ITV News Correspondent Geraint Vincent reports on the reaction to the settlement
The Duke of York is facing a renewed call to give up one of his last remaining major titles after reaching an out-of-court settlement with his accuser Virginia Giuffre in the civil sexual abuse claim filed in the US.
The sum has not been disclosed, but is widely reported to be a multimillion-pound figure.
Andrew, who last month was stripped of his honorary military roles and gave up his HRH style, has been urged to show “respect” by now losing his dukedom.
Ms Guiffre had claimed the abuse took place while she was travelling with Jeffrey Epstein, a convicted financier and Andrew's former friend.
Although the parties have settled the case, the agreement is not an admission of guilt from the duke, he has always strenuously denied the allegations against him and previously attempted to get the lawsuit dropped.
The first question is simple: who paid the money? Royal Editor Chris Ship breaks down the different avenues available for Prince Andrew to fund the settlement
A latter to the US District Court stated that the Queen’s second son “regrets his association” with convicted paedophile Epstein.
It added that royal has agreed to make a “substantial donation” to Ms Giuffre’s charity "in support of victims’ rights".
No detail has been disclosed with regard to the settlement and costs, but it has been reported he has agreed to pay an eight-figure sum and there has been speculation the Queen might help with costs from her private funds.
The Daily Telegraph reported that a deal was agreed at the weekend following at least 10 days of negotiations between the two sides.
Buckingham Palace has declined to comment on Tuesday’s legal development, while Andrew’s representatives also declined to say how the donation to Ms Giuffre’s charity would be funded.
Royal finances expert and author David McClure said there is “enormous public interest” in the sum and the source of the funding being disclosed, telling the PA news agency: “I really think for once the royal family should come clean and say where the money came from.”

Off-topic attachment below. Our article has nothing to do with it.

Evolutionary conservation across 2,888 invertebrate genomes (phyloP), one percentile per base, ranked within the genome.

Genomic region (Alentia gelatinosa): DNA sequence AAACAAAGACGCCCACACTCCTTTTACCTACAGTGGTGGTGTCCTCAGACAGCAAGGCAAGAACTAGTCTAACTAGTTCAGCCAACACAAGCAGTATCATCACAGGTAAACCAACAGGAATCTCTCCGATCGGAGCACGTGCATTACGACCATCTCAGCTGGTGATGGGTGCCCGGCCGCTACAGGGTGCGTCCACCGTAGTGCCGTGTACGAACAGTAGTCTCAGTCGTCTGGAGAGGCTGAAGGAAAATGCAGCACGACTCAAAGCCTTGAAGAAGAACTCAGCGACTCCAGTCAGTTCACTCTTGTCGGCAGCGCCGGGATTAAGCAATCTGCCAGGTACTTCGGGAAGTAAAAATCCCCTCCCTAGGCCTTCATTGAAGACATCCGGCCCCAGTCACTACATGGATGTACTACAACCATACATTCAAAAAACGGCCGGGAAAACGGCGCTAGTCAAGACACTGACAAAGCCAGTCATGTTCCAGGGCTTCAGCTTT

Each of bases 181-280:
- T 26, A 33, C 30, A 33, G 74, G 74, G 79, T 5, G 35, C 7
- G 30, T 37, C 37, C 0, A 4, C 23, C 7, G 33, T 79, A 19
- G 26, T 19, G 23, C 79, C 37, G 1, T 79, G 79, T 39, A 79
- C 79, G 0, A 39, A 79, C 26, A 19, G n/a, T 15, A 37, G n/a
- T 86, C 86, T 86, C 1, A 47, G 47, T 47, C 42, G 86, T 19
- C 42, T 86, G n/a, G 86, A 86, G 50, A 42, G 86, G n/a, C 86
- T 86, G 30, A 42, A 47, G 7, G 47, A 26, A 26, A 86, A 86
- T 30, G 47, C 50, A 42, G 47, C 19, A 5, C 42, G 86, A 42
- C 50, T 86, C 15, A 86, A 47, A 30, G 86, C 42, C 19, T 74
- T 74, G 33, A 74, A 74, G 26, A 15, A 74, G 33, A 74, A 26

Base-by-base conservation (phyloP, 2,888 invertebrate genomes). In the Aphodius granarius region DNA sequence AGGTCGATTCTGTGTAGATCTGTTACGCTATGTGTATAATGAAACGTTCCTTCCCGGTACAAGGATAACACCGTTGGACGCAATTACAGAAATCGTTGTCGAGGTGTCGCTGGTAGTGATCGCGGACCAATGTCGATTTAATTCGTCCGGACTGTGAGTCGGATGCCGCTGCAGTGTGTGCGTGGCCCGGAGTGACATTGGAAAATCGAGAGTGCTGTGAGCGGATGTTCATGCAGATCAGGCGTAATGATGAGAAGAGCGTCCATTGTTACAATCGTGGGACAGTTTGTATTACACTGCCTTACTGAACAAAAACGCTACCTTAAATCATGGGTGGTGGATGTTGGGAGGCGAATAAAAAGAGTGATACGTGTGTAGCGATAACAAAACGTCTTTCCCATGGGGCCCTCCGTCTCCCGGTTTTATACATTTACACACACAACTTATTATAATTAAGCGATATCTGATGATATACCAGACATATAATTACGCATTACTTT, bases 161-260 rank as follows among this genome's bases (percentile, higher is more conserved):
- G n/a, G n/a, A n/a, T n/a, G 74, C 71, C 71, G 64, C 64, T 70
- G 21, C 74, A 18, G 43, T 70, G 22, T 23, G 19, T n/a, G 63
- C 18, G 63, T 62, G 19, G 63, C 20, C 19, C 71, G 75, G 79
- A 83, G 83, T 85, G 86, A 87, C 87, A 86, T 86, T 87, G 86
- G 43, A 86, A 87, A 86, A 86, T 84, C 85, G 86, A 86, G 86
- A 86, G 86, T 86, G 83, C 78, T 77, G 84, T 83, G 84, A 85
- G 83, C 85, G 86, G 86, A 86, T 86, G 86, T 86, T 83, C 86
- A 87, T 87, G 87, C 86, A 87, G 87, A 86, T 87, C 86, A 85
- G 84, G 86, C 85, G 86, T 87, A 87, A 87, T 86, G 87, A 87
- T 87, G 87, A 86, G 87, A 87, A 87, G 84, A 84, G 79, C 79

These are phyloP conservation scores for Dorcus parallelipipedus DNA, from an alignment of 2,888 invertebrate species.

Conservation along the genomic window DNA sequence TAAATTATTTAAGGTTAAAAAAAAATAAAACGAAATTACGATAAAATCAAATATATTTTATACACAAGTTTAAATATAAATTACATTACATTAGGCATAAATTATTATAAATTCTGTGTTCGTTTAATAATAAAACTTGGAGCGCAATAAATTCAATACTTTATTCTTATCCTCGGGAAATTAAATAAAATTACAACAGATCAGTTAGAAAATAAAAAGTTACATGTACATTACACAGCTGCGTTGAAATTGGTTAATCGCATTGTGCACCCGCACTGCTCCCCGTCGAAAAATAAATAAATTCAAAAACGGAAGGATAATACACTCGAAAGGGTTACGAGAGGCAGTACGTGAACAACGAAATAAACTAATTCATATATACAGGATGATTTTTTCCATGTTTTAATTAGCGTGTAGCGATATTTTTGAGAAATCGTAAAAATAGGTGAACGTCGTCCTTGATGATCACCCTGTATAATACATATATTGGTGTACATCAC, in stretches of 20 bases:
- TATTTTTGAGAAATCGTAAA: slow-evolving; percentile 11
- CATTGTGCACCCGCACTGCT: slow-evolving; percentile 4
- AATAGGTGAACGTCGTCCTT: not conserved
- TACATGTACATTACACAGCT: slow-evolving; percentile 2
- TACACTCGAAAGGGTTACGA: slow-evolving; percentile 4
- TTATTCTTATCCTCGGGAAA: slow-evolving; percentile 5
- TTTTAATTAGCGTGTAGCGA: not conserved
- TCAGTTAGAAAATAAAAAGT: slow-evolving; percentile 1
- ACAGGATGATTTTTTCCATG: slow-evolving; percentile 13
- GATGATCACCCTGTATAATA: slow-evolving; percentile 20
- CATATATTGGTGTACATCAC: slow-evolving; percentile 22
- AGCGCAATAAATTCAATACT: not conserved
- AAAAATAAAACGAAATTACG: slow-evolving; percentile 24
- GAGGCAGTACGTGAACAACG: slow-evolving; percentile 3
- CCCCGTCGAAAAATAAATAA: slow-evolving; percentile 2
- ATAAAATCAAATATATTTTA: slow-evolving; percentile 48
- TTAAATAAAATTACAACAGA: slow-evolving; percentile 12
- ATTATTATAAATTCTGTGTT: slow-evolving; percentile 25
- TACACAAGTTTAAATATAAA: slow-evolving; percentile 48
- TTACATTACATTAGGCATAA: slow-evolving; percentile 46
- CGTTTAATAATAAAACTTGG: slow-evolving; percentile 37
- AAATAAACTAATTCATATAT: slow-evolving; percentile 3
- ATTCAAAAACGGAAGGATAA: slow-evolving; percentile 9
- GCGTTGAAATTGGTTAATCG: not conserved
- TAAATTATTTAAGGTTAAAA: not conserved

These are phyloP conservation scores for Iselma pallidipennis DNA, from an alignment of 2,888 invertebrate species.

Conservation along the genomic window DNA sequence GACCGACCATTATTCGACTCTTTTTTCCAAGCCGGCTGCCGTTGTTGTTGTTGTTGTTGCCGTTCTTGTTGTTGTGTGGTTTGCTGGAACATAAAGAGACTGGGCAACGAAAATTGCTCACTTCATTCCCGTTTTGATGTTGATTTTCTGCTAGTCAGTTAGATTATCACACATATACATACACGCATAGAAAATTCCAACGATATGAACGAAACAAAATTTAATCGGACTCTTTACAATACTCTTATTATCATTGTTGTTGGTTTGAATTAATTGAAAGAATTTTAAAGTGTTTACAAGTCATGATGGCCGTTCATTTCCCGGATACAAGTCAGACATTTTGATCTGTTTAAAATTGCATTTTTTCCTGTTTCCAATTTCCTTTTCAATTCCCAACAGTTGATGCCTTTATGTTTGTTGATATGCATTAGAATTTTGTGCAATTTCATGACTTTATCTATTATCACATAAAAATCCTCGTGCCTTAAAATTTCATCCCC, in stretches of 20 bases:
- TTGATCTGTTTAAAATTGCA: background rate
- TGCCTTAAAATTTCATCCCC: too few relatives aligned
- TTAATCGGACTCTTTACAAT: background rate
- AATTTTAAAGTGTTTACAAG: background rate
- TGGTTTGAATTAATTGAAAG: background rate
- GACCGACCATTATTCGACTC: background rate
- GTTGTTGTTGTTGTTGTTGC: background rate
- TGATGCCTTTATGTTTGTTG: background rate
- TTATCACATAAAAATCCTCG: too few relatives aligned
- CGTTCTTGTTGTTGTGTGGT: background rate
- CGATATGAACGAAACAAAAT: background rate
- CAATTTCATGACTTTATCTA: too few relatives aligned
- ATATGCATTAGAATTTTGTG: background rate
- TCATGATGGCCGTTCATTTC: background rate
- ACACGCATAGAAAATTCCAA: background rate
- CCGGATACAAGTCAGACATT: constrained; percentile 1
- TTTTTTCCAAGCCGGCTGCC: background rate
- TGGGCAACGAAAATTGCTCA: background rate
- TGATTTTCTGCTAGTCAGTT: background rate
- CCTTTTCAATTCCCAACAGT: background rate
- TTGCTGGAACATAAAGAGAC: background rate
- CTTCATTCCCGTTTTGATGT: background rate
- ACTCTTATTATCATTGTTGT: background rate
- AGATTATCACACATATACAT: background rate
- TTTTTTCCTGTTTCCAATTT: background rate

Labour’s Rachael Maskell, MP for York Central, repeated a call made last month, saying Andrew should give up his association with the city out of respect.
She said: “To demonstrate his seriousness in this endeavour, and his respect for those affected by abuse and the people of our city, I would ask that his first act of contrition is to confirm his support for the withdrawal of his ducal title.”
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The settlement has come in the monarch’s historic Platinum Jubilee year, but royal experts have said it is unlikely Andrew can ever return to public royal life, having been “tainted” by the scandal.
Royal author Penny Junor said the agreement made it appear “as though he (Andrew) has finally been humbled” and is likely to come as a “huge relief” to the rest of the royal family.
She told PA: “I think the problem with Prince Andrew is he has always seemed to display a sense of entitlement, an arrogance which might lead him to think that he could come back to public life but I think it’s very, very unlikely.”
Media lawyer Mark Stephens, who branded Andrew “reputationally toast”, said the latest legal development has protected the wider royal family from the potential damage of a public trial.
Lisa Bloom, a lawyer representing a number of Epstein’s victims said she and her clients “salute Virginia’s stunning courage”, hailing the outcome as a “victory”.
However Lady Victoria Hervey, who socialised with the duke in the early 2000s, said she believes the “storyline was crumbling” in reference to Ms Giuffre’s allegations.
The socialite told PA: “I hope the royal family can now focus on the upcoming jubilee celebrations and Prince Andrew can put these false allegations behind him.”
In January, Buckingham Palace announced that Andrew would be defending the case “as a private citizen”.
He receives a Royal Navy pension and the Queen is also thought to fund him from her £21.7 million a year Duchy of Lancaster income, but the figure she gives him is kept private.
An order published by US District Judge Lewis Kaplan in response to the settlement letter, stated that the “stipulation of dismissal” of the case must be filed by March 17, otherwise it “remains entirely possible that this action will be set for trial when previously indicated”.